I was always something of a "cat lady," having been raised with my mother's Siamese as a girl and then always having a pair of felines in our household as a married woman. My husband and I even bred and showed Maine Coons for a period of time – a kind of empty nest pastime that grew into a passion for a while. But somewhere lurking in Greg's and my subconscious had always been the desire to have a dog – and not just a small lap dog – the kind appropriate for apartment living in the New York metropolitan area – but a real dog – something big, strong, powerful, impressive!
No sooner had we set about to build a house and move to Brunswick, Maine, than we began our search for the perfect canine companion. We attended several dog shows, talked to breeders, did our research. We both wanted a water dog, and Greg, far more of an outdoors person than I, imagined taking his pooch with him in the canoe he would buy and the boat he hoped to sail. I imagined taking the pup to dog shows and competitive obedience classes. Greg seemed set on a Labrador Retriever for quite a while, but it was a visit to a water rescue demonstration held by the Newfoundland Club of New England that changed our minds for good.
These giant bear dogs astounded us with their strength and skill, "rescuing" drowning humans, pulling boats to shore with ropes in their teeth, and diving below the surface to find "victims." And not only were they heroic when focused on a task they were born for, but once back on shore with their handlers, they were big, goofy, gentle, gallumping creatures hard to resist.
And so, having settled fully into our Brunswick home, we made plans to adopt our very first dog. Greg insisted on a male – the bigger, the better – and we found a recommended breeder and a puppy back in New Jersey. We named him Rufus – Amity's Sea Dog Rufus, actually – and brought all twenty-five pounds of him home one late September afternoon. Rufus made himself immediately at home, taking a very proprietary attitude about "his" domain. He approved of his large back yard and enjoyed his rather fancy outdoor kennel which allowed him to watch everything that took place on the trail that ran alongside and in the woods beyond. He adapted well to the routines we imposed, beginning with a 6:30 a.m. walk around the neighborhood, followed by a grooming session, breakfast, naptime, playtime…..
Like new parents intent on doing everything "right," we enrolled him in puppy class and were thrilled with his quick acumen for the first six weeks. But by the time Rufus was ready to start intermediate class, he had grown to 110 pounds at just 8 months, and he was beginning to have a mind of his own. He balked at the slippery linoleum floors in the entrance hall to the gymnasium in Bath, where the classes were held, and staged a weekly sit-down strike, requiring us to tug and slide him into the room. He was also a bit rambunctious on his walks, and it definitely became a two-person job to manage his pulling. Where he was the happiest, however, was in the water. Greg and I decided to train him seriously to swim and prepare for water rescue. For six months we traveled to New Hampshire each Sunday to a wonderful canine oasis called "Doggie Dome" – an indoor swimming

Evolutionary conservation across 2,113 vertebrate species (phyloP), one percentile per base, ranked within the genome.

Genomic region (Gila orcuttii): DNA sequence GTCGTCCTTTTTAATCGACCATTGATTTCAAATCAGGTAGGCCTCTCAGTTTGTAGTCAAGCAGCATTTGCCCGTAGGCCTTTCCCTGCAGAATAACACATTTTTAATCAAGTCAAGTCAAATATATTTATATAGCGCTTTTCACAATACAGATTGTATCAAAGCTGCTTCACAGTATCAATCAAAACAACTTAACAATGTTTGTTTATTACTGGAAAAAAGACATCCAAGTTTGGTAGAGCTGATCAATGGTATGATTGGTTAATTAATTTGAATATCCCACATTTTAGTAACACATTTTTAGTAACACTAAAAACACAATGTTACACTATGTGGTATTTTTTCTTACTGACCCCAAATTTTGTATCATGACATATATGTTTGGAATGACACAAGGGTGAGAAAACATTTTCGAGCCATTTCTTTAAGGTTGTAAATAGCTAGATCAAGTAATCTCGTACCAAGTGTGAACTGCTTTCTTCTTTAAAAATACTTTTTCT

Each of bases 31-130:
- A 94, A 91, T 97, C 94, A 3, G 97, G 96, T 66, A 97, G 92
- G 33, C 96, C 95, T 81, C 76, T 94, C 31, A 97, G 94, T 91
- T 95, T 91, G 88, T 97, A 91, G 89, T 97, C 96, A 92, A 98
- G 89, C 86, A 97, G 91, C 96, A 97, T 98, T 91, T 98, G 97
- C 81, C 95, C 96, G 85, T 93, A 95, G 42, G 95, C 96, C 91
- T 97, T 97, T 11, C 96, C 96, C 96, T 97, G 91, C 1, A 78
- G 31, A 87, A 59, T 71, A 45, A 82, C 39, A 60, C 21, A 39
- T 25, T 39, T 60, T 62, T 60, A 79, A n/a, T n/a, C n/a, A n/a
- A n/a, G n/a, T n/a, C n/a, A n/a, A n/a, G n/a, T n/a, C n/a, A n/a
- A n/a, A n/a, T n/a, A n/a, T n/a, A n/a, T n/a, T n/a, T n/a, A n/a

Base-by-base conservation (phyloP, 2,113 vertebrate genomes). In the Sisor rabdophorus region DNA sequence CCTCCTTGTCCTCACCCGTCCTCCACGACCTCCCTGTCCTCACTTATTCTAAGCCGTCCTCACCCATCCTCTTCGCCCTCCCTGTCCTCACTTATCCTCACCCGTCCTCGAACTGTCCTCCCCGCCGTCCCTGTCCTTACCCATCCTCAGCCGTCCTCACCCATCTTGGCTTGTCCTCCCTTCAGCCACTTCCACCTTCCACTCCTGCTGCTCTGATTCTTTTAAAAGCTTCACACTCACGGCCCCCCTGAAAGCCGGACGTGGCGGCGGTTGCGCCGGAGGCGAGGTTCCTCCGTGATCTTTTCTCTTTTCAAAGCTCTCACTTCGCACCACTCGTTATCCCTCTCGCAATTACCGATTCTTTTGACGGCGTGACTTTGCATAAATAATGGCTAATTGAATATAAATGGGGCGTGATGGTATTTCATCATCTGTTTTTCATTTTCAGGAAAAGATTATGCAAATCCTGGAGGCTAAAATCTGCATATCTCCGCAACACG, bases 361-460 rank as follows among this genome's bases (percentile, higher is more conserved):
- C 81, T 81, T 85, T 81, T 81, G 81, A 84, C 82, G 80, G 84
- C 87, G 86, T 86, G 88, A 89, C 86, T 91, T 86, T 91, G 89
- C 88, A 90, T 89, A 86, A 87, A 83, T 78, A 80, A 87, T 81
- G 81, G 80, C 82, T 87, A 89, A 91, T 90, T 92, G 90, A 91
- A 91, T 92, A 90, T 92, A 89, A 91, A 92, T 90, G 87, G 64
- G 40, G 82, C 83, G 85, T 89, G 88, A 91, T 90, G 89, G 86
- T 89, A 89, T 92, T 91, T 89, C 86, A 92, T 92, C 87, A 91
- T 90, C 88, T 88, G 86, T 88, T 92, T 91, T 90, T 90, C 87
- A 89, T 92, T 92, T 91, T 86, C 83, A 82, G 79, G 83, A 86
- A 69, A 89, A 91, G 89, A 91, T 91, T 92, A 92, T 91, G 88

facility for dogs – where he and Greg swam together and began the rudiments of the rescue regimen, while I watched and took pictures.
There was something Zen about these sessions – an hour where dog and man were bonded together, focused on a single, synchronized task. I believe they were among the happiest hours Greg spent that last year.
Because on one cold day the following winter, when Rufus was 9 months old, 140 pounds, just starting lessons with a new trainer that very morning, Greg suffered a massive fatal heart attack while exercising on the treadmill at home. It was Rufus, whom I had just brought home from his walk, who sat whining by the door until I opened it to discover the terrible tragedy.
The next forty-eight hours were a complete blur, but sometime during the calls to family and friends, the making of funeral arrangements, and the arrival of folks from New Jersey, the thought crossed my panicked mind that I could not keep Rufus. Not only wasn't I physically strong enough to manage him, but I was so emotionally overwhelmed that I knew I would not have the time to finish raising him as he should be. I called the breeder and asked her to take him back. It was the first and only time in my life I had ever parted with a pet before the animal died. I hated myself, and yet I could see no other course. Our family friend, Peter, who had come up to help me in those days after, sadly loaded Rufus into his SUV and drove him back to New Jersey. I remember kissing the poor dog on the nose and looking into those sad brown eyes, and whispering, "God bless you, Rufus!"
To say that the next few years were the most painful of my life would be understatement, and I have written about them often in my fiction, but among all the things that needed sorting out for me was this persistent sense of "unfinished business" when it came to my life with a Newfoundland. Though Rufus completed his training, went on to a home in Long Island, and was apparently very content, and though the decision I made was the sane one for the moment, I began to feel keenly the absence of a canine presence. Newfs take up a lot of space and they are hard to ignore. Even when they are lying quietly nearby, you are aware of a force beside you, almost like having a human companion.
I began to toy with the idea of adopting another Newfoundland – this time with a few modifications. I would get a girl – almost 40-50 pounds difference ultimately; I would install some fencing; I would find the best trainers. And so with the help of some of my friends in the Newfoundland Club of New England, I found a breeder in Vermont who promised me a puppy from her next litter. The litter was born on the first Christmas Eve after Greg's death. There were two girls, and I put my deposit in for one, though I did not tell family and friends who would surely have questioned my sanity. On February 23, the first anniversary of Greg's passing, my friend Peggy and I drove to Vermont to collect my new baby
I named her Forever Sea Lady Ruffian – "Ruffian," after the thoroughbred filly –. Her breeder told me she was the fearless one in the litter, and I wasn't sure if that was going to prove a blessing or a curse. But at least for the beginning, it made her homecoming and our bonding delightfully easy.
Ruffian was curious, cuddly, and was eager to do anything I suggested. She learned quickly, excelled in obedience classes, loved romping outdoors, playing with box loads of toys – stuffed animals always her favorites – and yes, she LOVED swimming! I continued her lessons for a very long time at Doggie Dome, using the long drives to sort through my thoughts and memories. For two summers we spent every Sunday at Peggy's in New Hampshire doing water training with a group of other enthusiasts. Ruffian had the potential to be a star; it was her Mom who did not. I am an abysmal swimmer and am terrified of being in water over my head, so playing the "victim" or falling off a boat did not suit me very well, and after we had reached a certain level in the exercises, I realized it was prudent for us to give it up – at least as a competitive sport. But I continued to take her